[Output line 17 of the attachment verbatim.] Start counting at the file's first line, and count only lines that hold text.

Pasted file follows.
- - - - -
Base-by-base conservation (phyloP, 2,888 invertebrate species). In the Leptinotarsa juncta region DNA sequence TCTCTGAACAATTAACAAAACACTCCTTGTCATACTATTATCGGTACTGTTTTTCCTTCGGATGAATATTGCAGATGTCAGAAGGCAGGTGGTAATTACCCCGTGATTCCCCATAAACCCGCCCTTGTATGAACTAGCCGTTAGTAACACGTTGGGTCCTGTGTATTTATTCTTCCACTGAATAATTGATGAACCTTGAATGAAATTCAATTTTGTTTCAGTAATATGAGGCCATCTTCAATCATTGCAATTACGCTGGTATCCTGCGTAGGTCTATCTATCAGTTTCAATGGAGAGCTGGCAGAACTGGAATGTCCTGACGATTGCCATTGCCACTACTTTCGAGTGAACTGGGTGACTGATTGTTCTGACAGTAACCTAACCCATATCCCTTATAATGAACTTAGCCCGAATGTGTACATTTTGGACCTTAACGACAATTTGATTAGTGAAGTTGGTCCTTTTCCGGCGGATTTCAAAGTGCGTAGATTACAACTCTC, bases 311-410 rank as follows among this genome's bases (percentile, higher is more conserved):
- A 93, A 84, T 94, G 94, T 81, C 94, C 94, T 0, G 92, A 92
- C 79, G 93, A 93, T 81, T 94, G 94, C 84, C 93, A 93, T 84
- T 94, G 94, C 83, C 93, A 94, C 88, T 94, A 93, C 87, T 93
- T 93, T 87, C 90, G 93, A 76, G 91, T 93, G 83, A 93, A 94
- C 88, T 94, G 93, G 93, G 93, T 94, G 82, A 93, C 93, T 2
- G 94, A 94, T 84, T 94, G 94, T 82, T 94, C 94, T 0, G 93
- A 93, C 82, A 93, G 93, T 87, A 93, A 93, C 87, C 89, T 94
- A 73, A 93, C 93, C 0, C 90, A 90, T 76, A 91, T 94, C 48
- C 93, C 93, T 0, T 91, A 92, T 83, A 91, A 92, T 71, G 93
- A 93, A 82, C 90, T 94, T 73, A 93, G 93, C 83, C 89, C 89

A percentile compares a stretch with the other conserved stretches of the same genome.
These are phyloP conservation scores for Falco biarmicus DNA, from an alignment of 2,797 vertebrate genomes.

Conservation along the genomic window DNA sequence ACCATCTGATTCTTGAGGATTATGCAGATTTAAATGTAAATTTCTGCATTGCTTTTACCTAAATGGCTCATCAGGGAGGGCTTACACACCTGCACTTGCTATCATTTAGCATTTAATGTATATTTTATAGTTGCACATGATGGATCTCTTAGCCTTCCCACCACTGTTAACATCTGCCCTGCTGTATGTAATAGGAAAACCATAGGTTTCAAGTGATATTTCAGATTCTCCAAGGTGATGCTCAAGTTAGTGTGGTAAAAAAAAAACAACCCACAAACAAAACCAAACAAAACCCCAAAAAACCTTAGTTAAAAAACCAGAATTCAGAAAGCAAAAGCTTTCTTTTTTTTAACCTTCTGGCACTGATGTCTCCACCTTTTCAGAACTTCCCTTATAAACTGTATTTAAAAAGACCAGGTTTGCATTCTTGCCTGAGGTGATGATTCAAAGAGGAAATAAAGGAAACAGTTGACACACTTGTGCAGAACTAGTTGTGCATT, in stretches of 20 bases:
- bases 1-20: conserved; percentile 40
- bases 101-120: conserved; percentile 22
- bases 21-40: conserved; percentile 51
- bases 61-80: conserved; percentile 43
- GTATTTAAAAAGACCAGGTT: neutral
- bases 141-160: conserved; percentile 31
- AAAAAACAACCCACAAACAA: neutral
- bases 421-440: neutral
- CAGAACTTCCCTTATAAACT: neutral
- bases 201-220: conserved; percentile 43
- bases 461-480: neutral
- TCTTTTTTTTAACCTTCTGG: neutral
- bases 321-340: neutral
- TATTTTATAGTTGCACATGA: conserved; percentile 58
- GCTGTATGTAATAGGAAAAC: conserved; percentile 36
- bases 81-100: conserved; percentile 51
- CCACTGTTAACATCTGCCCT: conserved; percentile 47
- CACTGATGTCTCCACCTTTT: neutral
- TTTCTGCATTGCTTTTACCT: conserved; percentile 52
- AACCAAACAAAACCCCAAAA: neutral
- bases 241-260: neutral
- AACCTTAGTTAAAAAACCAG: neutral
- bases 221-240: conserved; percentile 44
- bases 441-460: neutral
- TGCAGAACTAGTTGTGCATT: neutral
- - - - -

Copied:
- bases 21-40: conserved; percentile 51